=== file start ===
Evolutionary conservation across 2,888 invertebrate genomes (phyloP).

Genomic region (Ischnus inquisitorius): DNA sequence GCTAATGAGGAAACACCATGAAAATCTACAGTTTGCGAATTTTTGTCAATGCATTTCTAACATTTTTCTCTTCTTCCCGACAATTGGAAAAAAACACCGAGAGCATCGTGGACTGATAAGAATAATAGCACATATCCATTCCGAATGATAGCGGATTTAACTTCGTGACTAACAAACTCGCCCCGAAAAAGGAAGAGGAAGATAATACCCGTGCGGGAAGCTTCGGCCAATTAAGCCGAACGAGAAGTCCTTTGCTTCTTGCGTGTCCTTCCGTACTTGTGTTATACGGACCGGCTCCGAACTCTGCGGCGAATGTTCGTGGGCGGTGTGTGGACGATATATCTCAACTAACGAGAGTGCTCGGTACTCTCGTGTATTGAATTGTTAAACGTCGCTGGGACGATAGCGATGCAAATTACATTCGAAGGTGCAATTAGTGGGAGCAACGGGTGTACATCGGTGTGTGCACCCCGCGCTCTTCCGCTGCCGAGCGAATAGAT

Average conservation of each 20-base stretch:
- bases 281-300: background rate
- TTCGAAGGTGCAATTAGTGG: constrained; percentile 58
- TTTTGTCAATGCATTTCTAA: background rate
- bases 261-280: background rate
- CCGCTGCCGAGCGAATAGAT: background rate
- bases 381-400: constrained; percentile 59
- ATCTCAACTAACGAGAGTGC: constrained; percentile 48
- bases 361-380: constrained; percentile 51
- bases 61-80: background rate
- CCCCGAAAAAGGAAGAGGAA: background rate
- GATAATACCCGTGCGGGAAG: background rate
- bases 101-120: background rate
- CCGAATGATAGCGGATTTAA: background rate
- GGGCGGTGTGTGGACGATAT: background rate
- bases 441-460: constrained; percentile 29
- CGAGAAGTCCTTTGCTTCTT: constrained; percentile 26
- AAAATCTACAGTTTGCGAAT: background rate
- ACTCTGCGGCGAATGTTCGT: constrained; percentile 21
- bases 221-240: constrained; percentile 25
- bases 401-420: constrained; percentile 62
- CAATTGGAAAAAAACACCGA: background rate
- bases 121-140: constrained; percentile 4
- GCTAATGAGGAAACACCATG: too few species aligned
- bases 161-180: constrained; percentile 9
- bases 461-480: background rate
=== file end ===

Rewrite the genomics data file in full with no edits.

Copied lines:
Evolutionary conservation across 2,888 invertebrate genomes (phyloP).

Genomic region (Ischnus inquisitorius): DNA sequence GCTAATGAGGAAACACCATGAAAATCTACAGTTTGCGAATTTTTGTCAATGCATTTCTAACATTTTTCTCTTCTTCCCGACAATTGGAAAAAAACACCGAGAGCATCGTGGACTGATAAGAATAATAGCACATATCCATTCCGAATGATAGCGGATTTAACTTCGTGACTAACAAACTCGCCCCGAAAAAGGAAGAGGAAGATAATACCCGTGCGGGAAGCTTCGGCCAATTAAGCCGAACGAGAAGTCCTTTGCTTCTTGCGTGTCCTTCCGTACTTGTGTTATACGGACCGGCTCCGAACTCTGCGGCGAATGTTCGTGGGCGGTGTGTGGACGATATATCTCAACTAACGAGAGTGCTCGGTACTCTCGTGTATTGAATTGTTAAACGTCGCTGGGACGATAGCGATGCAAATTACATTCGAAGGTGCAATTAGTGGGAGCAACGGGTGTACATCGGTGTGTGCACCCCGCGCTCTTCCGCTGCCGAGCGAATAGAT

Average conservation of each 20-base stretch:
- bases 281-300: background rate
- TTCGAAGGTGCAATTAGTGG: constrained; percentile 58
- TTTTGTCAATGCATTTCTAA: background rate
- bases 261-280: background rate
- CCGCTGCCGAGCGAATAGAT: background rate
- bases 381-400: constrained; percentile 59
- ATCTCAACTAACGAGAGTGC: constrained; percentile 48
- bases 361-380: constrained; percentile 51
- bases 61-80: background rate
- CCCCGAAAAAGGAAGAGGAA: background rate
- GATAATACCCGTGCGGGAAG: background rate
- bases 101-120: background rate
- CCGAATGATAGCGGATTTAA: background rate
- GGGCGGTGTGTGGACGATAT: background rate
- bases 441-460: constrained; percentile 29
- CGAGAAGTCCTTTGCTTCTT: constrained; percentile 26
- AAAATCTACAGTTTGCGAAT: background rate
- ACTCTGCGGCGAATGTTCGT: constrained; percentile 21
- bases 221-240: constrained; percentile 25
- bases 401-420: constrained; percentile 62
- CAATTGGAAAAAAACACCGA: background rate
- bases 121-140: constrained; percentile 4
- GCTAATGAGGAAACACCATG: too few species aligned
- bases 161-180: constrained; percentile 9
- bases 461-480: background rate